The comfort of the spiritual world gives way to a reality-driven performance based video installation by Indian artist Mithu Sen I have only one language; it is not mine (2015) part of a group show What is this? at 1×1 Gallery also in Al Serkal Avenue. Sen explores how relationships can evolve when the medium of communication through language is removed from the process of offering and receiving hospitality. She inserts herself into an unscripted performance situated in a home for orphan girls and victims of sexual and domestic abuse, living as an alternate identity-Mago- a homeless person who cannot communicate through a comprehensible language, and who is also suspended between two destinations. It is an unscripted performance through a hand held camera with artist and other characters as alternate cameramen, providing an intimate view in to how the women respond to the new entrant, the curiosity that gives way to acceptance, friendship and sharing without seemingly having uttered a coherent word to each other. Sen questions the premise that social (dare we say human?) engagement is constrained within the boundaries of language. As a side she engages the viewer into a larger social narrative about the characters in her video, their seemingly easy acceptance of a new unintelligible entrant in their midst (is that influenced by their own histories?), the camaraderie they share, the space they inhabit. The whole project is an interactive package, the video presented in an enclosed space layered with Sen’s signature red captured in the carpet and plants decorating the space, intended to draw the viewer into a holistic experience.
Prageeth Manohansa is a mid career artist from Sri Lanka whose quiet glass sculpture Characters, (2015) presented by Colombo based Saskia Fernando Gallery at Art Dubai, could easily have been overlooked amidst the clamour of paintings, sculptures and videos all vying for attention through their striking aesthetics and narratives. Its simplicity belies its weighty content; a sculpture created by two glass bottles, one with a nut in its belly while the other with a bolt, placed next to each other, a metaphor for a working class couple in an embrace. Manohansa’s practice is concerned with the trials of the working classes of the island nation, depicting typical families and couples in conceptual three-dimensional portraiture using everyday work tools. The bottle sculpture discusses economic struggle, tender love and sex in a simple, minimalist package. First-timer Saskia Fernando’s booth was one of the best-presented booths in the contemporary section, with clearly defined curatorial intent. Another notable work exhibited was Garden of Earthly Delights (2016) by Priyantha Udagedara that discusses the unchecked Sri Lankan sex industry. Udagedara’s aesthetics traverse a fine line between visual beauty with a grotesque underbelly, paint splattered to create a floral collage references the blood spilled in gender-based violence in the industry.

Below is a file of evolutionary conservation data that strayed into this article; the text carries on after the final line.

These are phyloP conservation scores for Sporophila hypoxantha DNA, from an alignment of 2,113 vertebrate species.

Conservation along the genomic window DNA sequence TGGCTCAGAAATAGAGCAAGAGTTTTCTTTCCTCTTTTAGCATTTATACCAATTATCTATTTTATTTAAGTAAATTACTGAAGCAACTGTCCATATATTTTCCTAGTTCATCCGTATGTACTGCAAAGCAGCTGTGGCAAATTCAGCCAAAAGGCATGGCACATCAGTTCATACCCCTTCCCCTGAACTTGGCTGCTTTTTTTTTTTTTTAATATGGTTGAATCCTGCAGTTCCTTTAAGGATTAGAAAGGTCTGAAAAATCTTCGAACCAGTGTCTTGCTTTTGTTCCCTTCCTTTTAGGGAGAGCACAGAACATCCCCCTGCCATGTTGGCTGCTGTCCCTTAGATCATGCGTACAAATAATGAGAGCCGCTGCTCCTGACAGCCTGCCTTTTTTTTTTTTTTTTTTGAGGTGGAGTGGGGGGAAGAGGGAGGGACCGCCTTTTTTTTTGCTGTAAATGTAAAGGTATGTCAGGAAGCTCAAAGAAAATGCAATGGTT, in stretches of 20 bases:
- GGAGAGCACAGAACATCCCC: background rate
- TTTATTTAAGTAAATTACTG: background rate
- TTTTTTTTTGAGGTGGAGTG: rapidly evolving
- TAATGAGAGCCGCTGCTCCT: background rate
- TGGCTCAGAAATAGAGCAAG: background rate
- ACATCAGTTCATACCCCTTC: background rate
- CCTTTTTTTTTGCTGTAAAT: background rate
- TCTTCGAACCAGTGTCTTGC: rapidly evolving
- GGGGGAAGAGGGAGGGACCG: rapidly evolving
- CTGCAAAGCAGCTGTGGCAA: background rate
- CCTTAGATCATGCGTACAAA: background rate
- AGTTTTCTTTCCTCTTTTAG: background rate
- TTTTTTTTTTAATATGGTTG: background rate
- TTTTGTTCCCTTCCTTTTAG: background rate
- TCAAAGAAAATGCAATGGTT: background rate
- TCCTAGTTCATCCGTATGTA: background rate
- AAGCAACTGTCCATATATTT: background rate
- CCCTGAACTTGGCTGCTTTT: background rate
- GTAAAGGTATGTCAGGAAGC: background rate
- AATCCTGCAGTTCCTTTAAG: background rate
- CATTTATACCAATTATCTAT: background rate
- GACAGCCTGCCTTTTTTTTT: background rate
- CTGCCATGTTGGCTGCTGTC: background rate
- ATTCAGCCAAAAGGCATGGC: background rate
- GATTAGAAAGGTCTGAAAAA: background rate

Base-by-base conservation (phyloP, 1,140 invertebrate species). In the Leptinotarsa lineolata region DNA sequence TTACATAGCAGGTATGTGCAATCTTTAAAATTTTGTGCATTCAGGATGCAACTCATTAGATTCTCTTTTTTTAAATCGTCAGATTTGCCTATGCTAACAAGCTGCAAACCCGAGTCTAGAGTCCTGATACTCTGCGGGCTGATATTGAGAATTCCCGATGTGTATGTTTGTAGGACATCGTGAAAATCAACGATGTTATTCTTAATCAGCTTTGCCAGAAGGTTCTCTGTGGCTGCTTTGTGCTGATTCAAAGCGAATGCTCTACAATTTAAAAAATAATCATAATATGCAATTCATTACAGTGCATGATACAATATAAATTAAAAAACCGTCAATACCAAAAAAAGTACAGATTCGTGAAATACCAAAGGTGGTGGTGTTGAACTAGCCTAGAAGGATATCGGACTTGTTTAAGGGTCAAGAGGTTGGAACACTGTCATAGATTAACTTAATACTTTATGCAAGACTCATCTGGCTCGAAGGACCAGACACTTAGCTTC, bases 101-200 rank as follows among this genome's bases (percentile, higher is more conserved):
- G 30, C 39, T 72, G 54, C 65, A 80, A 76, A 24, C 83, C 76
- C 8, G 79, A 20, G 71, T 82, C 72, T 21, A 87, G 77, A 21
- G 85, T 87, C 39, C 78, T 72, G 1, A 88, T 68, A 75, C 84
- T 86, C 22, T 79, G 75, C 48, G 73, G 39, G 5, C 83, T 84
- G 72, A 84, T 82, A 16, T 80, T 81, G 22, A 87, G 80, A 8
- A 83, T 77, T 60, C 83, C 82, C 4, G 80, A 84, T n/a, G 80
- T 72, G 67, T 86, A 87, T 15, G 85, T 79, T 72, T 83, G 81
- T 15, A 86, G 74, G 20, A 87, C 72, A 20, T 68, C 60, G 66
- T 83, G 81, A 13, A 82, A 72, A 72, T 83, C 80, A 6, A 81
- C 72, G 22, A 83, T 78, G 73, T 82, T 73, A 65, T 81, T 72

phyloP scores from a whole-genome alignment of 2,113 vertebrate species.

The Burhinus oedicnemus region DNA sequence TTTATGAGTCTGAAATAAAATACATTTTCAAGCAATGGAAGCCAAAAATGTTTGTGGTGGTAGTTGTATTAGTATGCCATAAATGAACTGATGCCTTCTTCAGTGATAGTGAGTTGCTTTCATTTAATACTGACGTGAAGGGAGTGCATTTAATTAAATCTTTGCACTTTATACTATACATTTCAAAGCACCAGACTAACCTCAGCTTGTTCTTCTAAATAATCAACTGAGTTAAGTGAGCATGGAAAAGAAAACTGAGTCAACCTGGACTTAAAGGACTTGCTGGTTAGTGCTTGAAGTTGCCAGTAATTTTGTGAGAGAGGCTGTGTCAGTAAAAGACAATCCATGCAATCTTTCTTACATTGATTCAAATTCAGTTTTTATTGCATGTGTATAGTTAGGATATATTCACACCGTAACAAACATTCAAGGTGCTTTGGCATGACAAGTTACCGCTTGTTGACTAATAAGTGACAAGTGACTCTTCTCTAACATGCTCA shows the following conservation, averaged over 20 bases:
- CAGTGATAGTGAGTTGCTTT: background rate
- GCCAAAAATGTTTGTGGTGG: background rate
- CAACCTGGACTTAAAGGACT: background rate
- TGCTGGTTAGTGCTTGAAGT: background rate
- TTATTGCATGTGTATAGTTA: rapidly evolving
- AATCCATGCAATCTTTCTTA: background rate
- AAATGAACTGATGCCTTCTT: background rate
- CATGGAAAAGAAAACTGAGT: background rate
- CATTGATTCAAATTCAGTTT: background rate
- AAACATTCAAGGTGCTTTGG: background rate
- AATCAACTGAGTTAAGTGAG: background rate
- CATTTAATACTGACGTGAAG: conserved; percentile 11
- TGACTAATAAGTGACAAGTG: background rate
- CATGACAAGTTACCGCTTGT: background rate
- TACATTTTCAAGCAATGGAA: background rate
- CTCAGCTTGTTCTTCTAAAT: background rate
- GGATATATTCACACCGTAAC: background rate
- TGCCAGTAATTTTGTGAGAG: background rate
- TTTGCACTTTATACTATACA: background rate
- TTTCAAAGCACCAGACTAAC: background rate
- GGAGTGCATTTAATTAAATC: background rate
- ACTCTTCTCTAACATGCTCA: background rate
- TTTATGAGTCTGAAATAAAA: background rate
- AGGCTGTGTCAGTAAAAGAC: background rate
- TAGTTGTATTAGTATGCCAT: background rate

The politics and anthropology of Pakistan’s urban centres concern Bani Abidi’s practice, basing her narrative in her home city Karachi. The new works that she exhibited with Kolkata-based Experimenter Gallery at the fair build on her earlier photographical series about road barriers and their significance: barriers hold a position of authority, they limit and redirect movement within the city thus having a constant impact on the experience of living in Karachi. Abidi imbues them with a humorous identity and in the new works Flailing Barriers (2016), her barriers rebel in mutinous fashion, switching from restrictor to enabler, flailing movements in negative space. A set of six inkjet prints on photo rag, the works are cheerful while her narrative suggests a changing socio-political environment in the city that is her muse. A research-based artist that stays very current in her choice of subject, her work thus holds importance as commentary on society and politics as much as it is innovative and conceptual in its artistry.
The marriage of concept and craftsmanship is the hallmark of good art. This was visible in spades this March in Dubai and reflects a return to the painstaking process of art creation in the artists on show.